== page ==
Below is a list of travel summer lacrosse programs available to your son for 2015. We always get asked "which team should my son play for?" so here is a brief guide/explanation.
Please decide as a family if this is best for your boy. These are the ones we know about and the tryout dates and web sites. We do not endorse one specific club since coaches and philosophies may change year to year. We are familiar with most of the clubs and engaged in dialogue as to what their program offers. There may be others that start up after the publishing of this document, which we have no idea about, so this is not your one and only resource. If you want to hit the tournaments in the summer, you need to plan NOW…..Tryouts are just around the corner and clubs like to know how many kids they have and need in order to plan expenses for the upcoming summer. (Some tryouts start mid August so if you are interested go to their websites and check the dates now) There is a possibility of jumping on a team later in the year but if the roster is full, they shut down registration and you have to wait until next year. This also may have an impact if you want to do a few tournaments with the Wildcats at the conclusion of the season so please let your Wildcats coach know what you are available for when the time comes. Some of the teams may be doing some fall tournaments as well.
Playing Summer Travel/Club Lacrosse requires you to do some homework.
It is up to you to confirm the dates and times on the web sites as they may change over the next month or so.
The programs are more expensive than our spring league. You need to decide for yourselves if this is something that will benefit your son. We have found that the kids do not burn out or grow tired of lacrosse if they play all summer. If anything, they will learn from new coaches and players and enjoy playing an extra 10-16 games in the summer.
Higher level players desiring to play in high school and beyond often play summer lacrosse to continue work on and improve their lacrosse skills.
Here are a few questions you may want to have in mind when looking through the various websites to determine which team tryouts you will attend:
When are tryouts?
Are there tryout fees?
Where are tryouts, and eventually practices, located and who will be coaching my son? Make sure your potential coaches know how to coach youth players. Just because a player was an All-American in college does not mean he is fit to coach youth players.
What is the total cost?
Are there extra uniform or equipment fees?
How many practices do they hold? Value can be determined here. If you are looking for mainly games, fine, but if you are looking for an environment where the boys learn you may want to search a team that practices an equal number of times as the games they play or at least close to it.
Are teams grade based (4th, 5th, 6th, 7th, 8th grade teams [which may be designated by High School graduation year such as 2019]) or age group based (U-11, U-13 and U-15)? Age group based means older “group age” players and younger players may be on the same team.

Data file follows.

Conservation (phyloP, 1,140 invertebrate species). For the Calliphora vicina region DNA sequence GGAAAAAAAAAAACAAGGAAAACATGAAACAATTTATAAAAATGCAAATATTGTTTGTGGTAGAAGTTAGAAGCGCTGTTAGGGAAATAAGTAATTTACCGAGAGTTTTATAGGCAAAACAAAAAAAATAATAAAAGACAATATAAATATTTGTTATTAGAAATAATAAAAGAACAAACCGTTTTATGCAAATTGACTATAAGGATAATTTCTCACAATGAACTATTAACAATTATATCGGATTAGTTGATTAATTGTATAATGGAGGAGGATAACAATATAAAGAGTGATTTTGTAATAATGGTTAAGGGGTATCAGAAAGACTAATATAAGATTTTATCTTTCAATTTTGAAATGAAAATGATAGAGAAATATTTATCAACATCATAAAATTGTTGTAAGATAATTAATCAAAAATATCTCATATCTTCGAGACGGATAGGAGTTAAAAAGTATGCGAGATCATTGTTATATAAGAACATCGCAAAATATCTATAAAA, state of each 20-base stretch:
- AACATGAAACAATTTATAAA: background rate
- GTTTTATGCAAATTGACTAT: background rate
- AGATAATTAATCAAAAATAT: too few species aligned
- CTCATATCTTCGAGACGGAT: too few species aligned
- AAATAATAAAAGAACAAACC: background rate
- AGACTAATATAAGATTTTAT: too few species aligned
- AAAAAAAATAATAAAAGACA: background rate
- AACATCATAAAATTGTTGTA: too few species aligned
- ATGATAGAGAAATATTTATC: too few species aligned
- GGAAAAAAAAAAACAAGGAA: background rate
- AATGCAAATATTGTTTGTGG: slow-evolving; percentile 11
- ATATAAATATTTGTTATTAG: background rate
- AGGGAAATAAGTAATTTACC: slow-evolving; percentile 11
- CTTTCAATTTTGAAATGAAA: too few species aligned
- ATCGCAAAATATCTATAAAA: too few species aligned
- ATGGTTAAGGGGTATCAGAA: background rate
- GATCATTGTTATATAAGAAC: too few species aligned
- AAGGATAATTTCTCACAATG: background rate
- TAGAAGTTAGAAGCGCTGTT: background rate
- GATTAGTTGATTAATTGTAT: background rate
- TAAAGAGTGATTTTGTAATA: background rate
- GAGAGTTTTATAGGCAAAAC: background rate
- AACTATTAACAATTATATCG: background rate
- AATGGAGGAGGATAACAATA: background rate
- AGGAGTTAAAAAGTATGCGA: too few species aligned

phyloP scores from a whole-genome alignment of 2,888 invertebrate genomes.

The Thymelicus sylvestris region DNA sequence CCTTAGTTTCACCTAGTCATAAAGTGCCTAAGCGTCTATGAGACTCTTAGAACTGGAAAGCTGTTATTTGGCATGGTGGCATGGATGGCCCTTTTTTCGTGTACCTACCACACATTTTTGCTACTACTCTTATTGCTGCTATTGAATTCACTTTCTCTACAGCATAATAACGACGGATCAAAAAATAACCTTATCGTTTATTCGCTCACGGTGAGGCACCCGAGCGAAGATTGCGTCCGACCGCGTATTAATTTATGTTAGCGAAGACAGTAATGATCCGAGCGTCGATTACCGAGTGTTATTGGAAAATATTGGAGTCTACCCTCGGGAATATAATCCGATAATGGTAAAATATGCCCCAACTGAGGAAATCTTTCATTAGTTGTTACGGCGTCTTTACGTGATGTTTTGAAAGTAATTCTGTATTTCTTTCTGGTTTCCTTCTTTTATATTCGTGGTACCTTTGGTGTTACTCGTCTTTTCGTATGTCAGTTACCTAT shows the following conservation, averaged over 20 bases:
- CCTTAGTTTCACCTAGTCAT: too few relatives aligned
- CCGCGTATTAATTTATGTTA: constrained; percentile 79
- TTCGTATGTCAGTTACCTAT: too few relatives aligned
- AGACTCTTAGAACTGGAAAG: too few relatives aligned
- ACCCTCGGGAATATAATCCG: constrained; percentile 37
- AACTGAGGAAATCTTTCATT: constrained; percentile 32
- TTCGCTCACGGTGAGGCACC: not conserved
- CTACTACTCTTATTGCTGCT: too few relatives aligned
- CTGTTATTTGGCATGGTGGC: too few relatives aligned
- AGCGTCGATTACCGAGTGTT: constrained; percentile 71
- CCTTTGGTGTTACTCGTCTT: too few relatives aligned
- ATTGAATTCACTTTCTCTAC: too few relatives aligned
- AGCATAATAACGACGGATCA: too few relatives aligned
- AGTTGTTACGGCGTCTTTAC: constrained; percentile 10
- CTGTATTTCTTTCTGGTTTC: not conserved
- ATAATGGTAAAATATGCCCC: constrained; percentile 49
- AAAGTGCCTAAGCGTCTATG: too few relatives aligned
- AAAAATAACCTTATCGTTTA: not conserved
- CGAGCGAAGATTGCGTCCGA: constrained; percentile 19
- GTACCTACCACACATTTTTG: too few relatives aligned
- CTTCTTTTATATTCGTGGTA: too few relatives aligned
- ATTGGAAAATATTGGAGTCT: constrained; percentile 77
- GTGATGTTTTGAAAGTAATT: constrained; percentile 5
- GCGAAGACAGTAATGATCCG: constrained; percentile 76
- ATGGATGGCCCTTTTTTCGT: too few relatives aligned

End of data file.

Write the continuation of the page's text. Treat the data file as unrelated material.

What is the team “level” of play – AA, A, A/B. Summer travel teams typically play at the higher levels of play, although some specific tournaments and clubs may offer B and C divisions.
What level will the team play this summer? Once you get past June, most tournaments are filled with just travel teams. If you end up in top tournaments in MD, PA, NJ, NY, you may see some of the top club teams and top players in the country. The Coach’s evaluation of your team and proper placement can be a factor in your son’s enjoyment. They should have a plan and as a parent, you should be realisticas to where you son belongs as well.
How many players are on a team? Generally they will need more than a typical Avon Grove team b/c there are multiple games per day in the summer and players get tired but too many can lessen your son’s experience.
How many tournaments do they offer?
Are they overnight two day tournaments (additional hotel expenses) or single day tournaments?
Are there any additional services provided by the organization? Skills sessions geared to specific positions?
Keep in mind that these teams are gaining in popularity and becoming more competitive given the growth of lacrosse.
You may need to try out for more than one team, if it is your first time due a team’s popularity or the carryover of players from the previous year.
By following the suggestions above, you can save a lot of time and aggravation in the future. Most times the negative feedback you hear about a club is because the parent was not informed about costs, competition levels, honest about their own son’s talent level, not enough coaching, and the list goes on.
It is true that some clubs are more competitive than others, and some clubs have better coaches at particular age levels. Sometimes it is best to get an opinion from a parent of a player for a particular club. Usually a recommendation from a knowledgeable parent goes a long way.
Below you will see a list of some of the more popular clubs close to us. We do not endorse one over the other because each player has a different need and each program has their own particular strengths and weaknesses and you are the one who is ultimately responsible, so . . . do your homework.
If you are serious about making a team, plan to attend both try out dates if 2 are offered, even though the team may only require you to attend 1 try out. Trying out for 2-3 teams can be good experience for players to get the nervousness out of their system.
Check each web site for times, locations, try out fees, waivers etc...